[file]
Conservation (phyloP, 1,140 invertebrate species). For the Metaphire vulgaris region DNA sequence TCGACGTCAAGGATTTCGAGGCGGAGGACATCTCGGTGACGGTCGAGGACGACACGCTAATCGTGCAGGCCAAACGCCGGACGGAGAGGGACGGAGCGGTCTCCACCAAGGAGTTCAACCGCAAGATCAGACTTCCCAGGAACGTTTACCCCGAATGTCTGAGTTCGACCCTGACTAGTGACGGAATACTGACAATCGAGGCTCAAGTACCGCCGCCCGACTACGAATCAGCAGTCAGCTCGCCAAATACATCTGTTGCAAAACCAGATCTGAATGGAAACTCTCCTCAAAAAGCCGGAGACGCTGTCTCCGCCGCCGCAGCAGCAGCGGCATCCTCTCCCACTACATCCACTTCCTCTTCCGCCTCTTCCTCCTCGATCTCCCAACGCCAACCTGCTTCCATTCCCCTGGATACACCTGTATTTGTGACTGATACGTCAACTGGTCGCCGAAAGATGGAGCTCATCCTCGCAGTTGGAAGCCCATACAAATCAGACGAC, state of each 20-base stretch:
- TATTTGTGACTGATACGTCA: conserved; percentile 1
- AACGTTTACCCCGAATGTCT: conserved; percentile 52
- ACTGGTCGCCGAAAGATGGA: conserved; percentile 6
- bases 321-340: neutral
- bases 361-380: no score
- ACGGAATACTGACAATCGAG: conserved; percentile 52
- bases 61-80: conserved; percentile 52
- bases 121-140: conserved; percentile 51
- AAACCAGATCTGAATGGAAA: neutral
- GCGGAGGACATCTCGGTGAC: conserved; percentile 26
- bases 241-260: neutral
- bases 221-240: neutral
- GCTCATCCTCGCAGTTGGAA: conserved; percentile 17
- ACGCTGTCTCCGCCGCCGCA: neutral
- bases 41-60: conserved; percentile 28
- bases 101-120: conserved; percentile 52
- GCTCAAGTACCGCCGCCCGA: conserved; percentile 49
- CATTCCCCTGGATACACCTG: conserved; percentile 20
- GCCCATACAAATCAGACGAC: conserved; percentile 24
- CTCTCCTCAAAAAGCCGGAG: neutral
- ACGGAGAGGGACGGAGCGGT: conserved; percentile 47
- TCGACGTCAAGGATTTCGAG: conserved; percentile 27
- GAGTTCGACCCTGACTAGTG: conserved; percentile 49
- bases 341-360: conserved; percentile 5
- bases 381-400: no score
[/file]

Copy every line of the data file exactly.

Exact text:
Conservation (phyloP, 1,140 invertebrate species). For the Metaphire vulgaris region DNA sequence TCGACGTCAAGGATTTCGAGGCGGAGGACATCTCGGTGACGGTCGAGGACGACACGCTAATCGTGCAGGCCAAACGCCGGACGGAGAGGGACGGAGCGGTCTCCACCAAGGAGTTCAACCGCAAGATCAGACTTCCCAGGAACGTTTACCCCGAATGTCTGAGTTCGACCCTGACTAGTGACGGAATACTGACAATCGAGGCTCAAGTACCGCCGCCCGACTACGAATCAGCAGTCAGCTCGCCAAATACATCTGTTGCAAAACCAGATCTGAATGGAAACTCTCCTCAAAAAGCCGGAGACGCTGTCTCCGCCGCCGCAGCAGCAGCGGCATCCTCTCCCACTACATCCACTTCCTCTTCCGCCTCTTCCTCCTCGATCTCCCAACGCCAACCTGCTTCCATTCCCCTGGATACACCTGTATTTGTGACTGATACGTCAACTGGTCGCCGAAAGATGGAGCTCATCCTCGCAGTTGGAAGCCCATACAAATCAGACGAC, state of each 20-base stretch:
- TATTTGTGACTGATACGTCA: conserved; percentile 1
- AACGTTTACCCCGAATGTCT: conserved; percentile 52
- ACTGGTCGCCGAAAGATGGA: conserved; percentile 6
- bases 321-340: neutral
- bases 361-380: no score
- ACGGAATACTGACAATCGAG: conserved; percentile 52
- bases 61-80: conserved; percentile 52
- bases 121-140: conserved; percentile 51
- AAACCAGATCTGAATGGAAA: neutral
- GCGGAGGACATCTCGGTGAC: conserved; percentile 26
- bases 241-260: neutral
- bases 221-240: neutral
- GCTCATCCTCGCAGTTGGAA: conserved; percentile 17
- ACGCTGTCTCCGCCGCCGCA: neutral
- bases 41-60: conserved; percentile 28
- bases 101-120: conserved; percentile 52
- GCTCAAGTACCGCCGCCCGA: conserved; percentile 49
- CATTCCCCTGGATACACCTG: conserved; percentile 20
- GCCCATACAAATCAGACGAC: conserved; percentile 24
- CTCTCCTCAAAAAGCCGGAG: neutral
- ACGGAGAGGGACGGAGCGGT: conserved; percentile 47
- TCGACGTCAAGGATTTCGAG: conserved; percentile 27
- GAGTTCGACCCTGACTAGTG: conserved; percentile 49
- bases 341-360: conserved; percentile 5
- bases 381-400: no score